I recently bought Sarah Ahearn’s lovely book “Painted Pages.”
I had debated on ordering this book for awhile since the last book I bought is still sitting half read on my studio table. If I couldn’t finish a book I had, did I need to buy more? The personal philosophy of Beth Nicholls, one of my HSHB teachers, pushed me to place the Amazon order: “Money on books and travel is never wasted.”
I am so glad I ordered “Painted Pages.” My copy arrived on a Friday afternoon and Monday night found me curled in a large chair with a cup of tea, devouring this inspirational book. With the recent buzz of teaching in my head, this book offered inspiration at just the right time.
I wrote this review on Amazon for Sarah Ahearn’s book:
I’ve had Sarah Ahearn’s book on my Amazon wish list since it was release in 2010. I read some of the reviews for her book, including the less favorable ones before placing my order, so was curious how I would feel about the book once it arrived.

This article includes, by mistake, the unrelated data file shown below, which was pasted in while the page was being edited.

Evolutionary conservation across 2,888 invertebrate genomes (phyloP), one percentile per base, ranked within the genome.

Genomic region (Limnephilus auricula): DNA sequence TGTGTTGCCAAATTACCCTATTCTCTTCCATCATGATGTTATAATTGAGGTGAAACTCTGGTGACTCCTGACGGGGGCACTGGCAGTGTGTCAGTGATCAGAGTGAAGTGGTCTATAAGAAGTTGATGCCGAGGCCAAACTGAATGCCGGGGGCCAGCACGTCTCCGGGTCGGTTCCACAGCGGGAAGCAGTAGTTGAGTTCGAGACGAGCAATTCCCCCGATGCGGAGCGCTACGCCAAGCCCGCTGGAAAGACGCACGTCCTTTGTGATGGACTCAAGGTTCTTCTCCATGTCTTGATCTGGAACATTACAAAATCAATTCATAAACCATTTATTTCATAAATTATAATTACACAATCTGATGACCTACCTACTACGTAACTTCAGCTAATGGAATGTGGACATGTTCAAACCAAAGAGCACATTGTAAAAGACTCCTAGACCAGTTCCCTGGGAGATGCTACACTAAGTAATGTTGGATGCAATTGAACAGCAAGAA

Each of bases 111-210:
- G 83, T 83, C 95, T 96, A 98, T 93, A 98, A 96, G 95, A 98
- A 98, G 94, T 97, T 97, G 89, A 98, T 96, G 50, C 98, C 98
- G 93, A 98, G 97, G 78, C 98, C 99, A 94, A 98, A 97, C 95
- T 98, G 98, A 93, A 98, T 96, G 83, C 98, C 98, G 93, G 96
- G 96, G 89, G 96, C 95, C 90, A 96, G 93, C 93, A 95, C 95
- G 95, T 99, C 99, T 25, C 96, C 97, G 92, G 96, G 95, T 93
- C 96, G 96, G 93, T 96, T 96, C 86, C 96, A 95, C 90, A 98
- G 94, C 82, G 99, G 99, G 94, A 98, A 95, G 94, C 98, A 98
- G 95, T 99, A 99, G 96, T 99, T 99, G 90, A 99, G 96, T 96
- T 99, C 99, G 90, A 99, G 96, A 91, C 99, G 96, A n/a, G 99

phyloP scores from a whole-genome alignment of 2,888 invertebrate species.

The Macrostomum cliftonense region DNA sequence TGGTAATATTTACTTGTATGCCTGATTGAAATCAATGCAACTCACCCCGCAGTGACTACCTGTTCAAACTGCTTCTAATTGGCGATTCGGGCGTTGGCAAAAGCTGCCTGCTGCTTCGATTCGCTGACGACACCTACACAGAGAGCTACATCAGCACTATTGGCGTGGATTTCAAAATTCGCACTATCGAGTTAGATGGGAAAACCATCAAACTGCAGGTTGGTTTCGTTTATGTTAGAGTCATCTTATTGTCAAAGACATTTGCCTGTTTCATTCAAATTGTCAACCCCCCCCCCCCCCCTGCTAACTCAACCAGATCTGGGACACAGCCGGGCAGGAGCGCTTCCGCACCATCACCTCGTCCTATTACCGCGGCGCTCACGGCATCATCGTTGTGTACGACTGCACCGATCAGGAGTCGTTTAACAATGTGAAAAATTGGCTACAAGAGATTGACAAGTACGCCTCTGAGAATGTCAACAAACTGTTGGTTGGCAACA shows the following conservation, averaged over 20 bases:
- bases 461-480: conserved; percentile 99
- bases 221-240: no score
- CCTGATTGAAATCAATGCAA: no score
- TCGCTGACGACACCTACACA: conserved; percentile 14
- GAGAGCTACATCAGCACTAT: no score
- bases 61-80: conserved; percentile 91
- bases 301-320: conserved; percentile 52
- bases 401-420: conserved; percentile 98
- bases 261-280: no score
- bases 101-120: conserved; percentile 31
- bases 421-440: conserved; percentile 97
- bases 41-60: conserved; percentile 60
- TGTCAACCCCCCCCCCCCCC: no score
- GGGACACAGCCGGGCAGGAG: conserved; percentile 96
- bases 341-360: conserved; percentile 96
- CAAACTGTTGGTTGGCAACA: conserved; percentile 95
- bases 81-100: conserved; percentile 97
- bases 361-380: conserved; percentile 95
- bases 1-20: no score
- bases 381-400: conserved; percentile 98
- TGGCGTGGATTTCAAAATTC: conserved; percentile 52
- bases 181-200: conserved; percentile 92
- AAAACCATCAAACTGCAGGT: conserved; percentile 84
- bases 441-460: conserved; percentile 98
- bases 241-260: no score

Despite my hectic schedule, I made time to sit and savor every page of her book just 3 days after receiving it. I had no need to be weary about my purchase.
This book was exactly what I wanted it to be. I LOVED her emphasis on using a sketchbook for inspiration and how she showed a direct correlation between her sketchbook and finished art. I find inspiration in many of the same items (dictionaries, antique photos, rub on letters, any discarded old piece of paper, etc) as the author, so this was a book I could completely relate to. I particularly enjoyed that this was not another book where the author gave specific instructions on how to recreate a particular piece of art. I was looking for a book on general technique and I found Ahearn’s tips were something I could incorporate into my own artistic process.
In addition to the worthwhile content, the design of the book was an added touch. The photographs, particularly Ahearn’s studio, where a great complement to the book. The design of the book mimicked the style of the sketchbook and made me almost feel I was in Ahearn’s studio sifting through her collection of papers and found objects.
I would recommend this book for any true artist looking for that added motivation to keep a sketchbook and anyone who enjoys the lost treasures of another era.